asked forwarders to assess the pace of digitalization adoption and
its impact on shipper/forwarder relations.


DIGITAL CUSTOMER SERVICE 70% of forwarders agree that the first places to reinvest funds
would be in new services and winning new customers.
Freight as easy as personal banking is great for shippers.
Forwarders will also benefit, with plenty of scope to automate, strip
Interestingly, today’s top service differentiator, the personal touch,
costs, and free up employee time. For example, this is an
drops from 77% agreement (Fig. 1) to just 54% in five years time.
opportunity to eliminate the dozens of calls spent on each
Only 25% thought costs savings would be banked. This is
shipment, or the 43% of freight sales team time spent on pricing.
fortunate, as that would likely set off a price race to the bottom.

When asked where newly-freed resources would be deployed (Fig.

Reinvesting in improved service is wise, as shippers are placing
4), forwarders predicted a reinvestment in future growth.
more importance on customer service – with only 35% predicting
that pricing will dictate forwarder selection in five years time (Fig 5).



TRANSPARENCY, FOR BETTER OR WORSE Beyond weeding out low-quality forwarders, transparency should
If commoditization is one of freight digitalization’s fears, the other also help forwarders add more value.
is the impact of increasing transparency.
• Digitalization paves a cost-effective path to customer
service – as evident in U.S trucking, where customer
Once shippers are able to calculate true value of customer service,
convenience drives cost cutting, not the other way around.
hidden or unfair charges will become things of the past – while
only forwarders that provide better all-round customer service will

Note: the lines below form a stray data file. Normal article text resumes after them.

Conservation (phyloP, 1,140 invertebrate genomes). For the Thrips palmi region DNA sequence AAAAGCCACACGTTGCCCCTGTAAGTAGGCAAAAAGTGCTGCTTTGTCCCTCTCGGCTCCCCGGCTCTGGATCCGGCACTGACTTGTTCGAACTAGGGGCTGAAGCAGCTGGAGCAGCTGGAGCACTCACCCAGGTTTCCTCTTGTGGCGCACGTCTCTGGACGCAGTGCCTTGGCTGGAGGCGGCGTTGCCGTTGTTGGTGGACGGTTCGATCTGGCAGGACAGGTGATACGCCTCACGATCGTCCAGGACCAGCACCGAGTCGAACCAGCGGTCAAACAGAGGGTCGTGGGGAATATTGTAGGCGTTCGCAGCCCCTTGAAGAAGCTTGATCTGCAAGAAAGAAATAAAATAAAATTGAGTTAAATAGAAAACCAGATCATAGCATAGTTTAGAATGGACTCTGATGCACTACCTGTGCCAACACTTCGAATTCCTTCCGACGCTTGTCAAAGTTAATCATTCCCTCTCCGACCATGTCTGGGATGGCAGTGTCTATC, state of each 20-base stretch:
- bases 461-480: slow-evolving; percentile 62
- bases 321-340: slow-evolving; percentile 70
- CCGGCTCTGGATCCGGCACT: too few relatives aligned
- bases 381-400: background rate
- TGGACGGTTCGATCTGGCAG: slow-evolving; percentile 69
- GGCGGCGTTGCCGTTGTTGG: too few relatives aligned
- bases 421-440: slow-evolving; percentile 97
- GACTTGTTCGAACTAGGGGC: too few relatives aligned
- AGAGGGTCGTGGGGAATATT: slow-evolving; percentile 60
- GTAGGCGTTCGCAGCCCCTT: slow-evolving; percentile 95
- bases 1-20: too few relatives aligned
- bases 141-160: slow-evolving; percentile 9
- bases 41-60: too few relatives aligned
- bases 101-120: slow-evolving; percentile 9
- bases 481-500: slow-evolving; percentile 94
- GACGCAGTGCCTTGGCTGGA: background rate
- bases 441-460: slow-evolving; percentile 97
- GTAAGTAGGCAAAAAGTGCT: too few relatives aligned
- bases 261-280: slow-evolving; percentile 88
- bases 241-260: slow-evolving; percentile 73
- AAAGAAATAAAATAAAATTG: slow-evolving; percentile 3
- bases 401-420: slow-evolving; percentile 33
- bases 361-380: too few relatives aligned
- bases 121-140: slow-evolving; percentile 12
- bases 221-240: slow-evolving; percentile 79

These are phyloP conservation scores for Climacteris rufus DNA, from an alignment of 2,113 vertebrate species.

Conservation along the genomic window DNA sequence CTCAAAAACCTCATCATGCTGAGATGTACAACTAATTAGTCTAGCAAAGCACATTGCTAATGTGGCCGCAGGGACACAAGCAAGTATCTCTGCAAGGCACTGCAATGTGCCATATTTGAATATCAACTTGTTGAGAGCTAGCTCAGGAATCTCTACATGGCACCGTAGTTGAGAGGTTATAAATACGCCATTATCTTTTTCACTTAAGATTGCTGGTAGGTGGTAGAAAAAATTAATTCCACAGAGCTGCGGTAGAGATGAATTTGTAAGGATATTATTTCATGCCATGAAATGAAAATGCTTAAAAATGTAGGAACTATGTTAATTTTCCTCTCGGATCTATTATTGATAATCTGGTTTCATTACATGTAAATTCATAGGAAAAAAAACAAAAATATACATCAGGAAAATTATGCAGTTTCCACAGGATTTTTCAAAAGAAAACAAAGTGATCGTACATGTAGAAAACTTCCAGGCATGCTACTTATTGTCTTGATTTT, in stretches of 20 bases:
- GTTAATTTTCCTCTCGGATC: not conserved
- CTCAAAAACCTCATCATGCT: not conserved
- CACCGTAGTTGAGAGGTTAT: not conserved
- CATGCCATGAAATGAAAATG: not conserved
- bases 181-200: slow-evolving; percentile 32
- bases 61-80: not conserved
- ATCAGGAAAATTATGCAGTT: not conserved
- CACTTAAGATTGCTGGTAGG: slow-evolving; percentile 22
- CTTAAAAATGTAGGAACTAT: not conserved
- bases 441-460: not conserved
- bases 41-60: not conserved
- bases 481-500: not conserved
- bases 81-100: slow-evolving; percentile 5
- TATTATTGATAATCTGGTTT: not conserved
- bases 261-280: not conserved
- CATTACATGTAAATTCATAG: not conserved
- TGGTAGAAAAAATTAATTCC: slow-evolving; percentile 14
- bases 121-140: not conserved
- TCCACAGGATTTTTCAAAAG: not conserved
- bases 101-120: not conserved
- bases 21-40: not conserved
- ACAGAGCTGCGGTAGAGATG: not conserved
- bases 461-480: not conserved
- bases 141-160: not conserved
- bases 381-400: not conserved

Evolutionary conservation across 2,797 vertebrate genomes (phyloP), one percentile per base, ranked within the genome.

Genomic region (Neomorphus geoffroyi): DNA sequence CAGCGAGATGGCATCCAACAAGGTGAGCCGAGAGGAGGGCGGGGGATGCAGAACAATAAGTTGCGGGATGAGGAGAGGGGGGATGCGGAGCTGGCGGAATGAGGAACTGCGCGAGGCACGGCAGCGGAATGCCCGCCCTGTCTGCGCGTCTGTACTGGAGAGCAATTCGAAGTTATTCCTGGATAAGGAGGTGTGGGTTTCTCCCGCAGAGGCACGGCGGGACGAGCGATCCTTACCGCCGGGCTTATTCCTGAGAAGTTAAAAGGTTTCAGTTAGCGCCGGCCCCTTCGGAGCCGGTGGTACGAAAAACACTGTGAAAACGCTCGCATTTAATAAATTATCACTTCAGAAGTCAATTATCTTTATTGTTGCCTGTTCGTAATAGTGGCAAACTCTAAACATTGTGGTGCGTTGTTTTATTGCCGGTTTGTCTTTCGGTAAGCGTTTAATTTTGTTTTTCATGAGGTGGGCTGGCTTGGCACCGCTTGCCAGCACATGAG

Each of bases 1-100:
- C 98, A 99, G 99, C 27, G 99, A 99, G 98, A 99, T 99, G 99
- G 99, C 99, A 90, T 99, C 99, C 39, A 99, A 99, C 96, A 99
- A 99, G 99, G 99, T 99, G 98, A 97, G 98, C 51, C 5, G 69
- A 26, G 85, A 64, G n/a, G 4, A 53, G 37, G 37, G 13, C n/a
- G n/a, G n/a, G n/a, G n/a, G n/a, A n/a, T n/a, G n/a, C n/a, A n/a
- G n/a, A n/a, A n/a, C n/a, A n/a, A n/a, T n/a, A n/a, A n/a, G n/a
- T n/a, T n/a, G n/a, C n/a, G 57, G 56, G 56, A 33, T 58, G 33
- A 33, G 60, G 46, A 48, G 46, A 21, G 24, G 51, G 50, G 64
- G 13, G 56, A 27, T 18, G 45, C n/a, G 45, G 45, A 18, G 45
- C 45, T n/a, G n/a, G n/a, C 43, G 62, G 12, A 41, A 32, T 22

• Transparent ratings will change customer interactions.
stay competitive.
Forwarders wanting to retain favorable ratings and reviews
will differentiate by providing a comprehensive customer
It will also become easier for shippers to identify better forwarders.
focus, for instance, through an Amazon-level chat service.
When web-based ratings or comparisons become the norm,
customers will seek out forwarders that truly deliver on their
• New IoT technologies, like tracking and monitoring, can
customer service promise.
turn forwarders into omniscient consultants. That role may
expand to collaborating with shippers’ other partners
That’s not a bad thing. The better forwarders have always looked
across the entire supply chain.
for ways to improve competitiveness, become more efficient, and
respond to whatever challenges are facing the industry.
• As carriers digitalize, forwarders stand to gain from
increased transparency, for instance as it becomes harder
for shippers and carriers to abrogate their booking contract
“Increased transparency is driving gross profit margins down. But
this is not necessarily a new development, and we have successfully
Service differentiation will not be diminished by transparency.
dealt with price pressure for many years. We simply need to figure
If anything, it will boost customer focus, create new opportunities
out how to run faster than the competition.”
and reward forwarders that provide great customer service.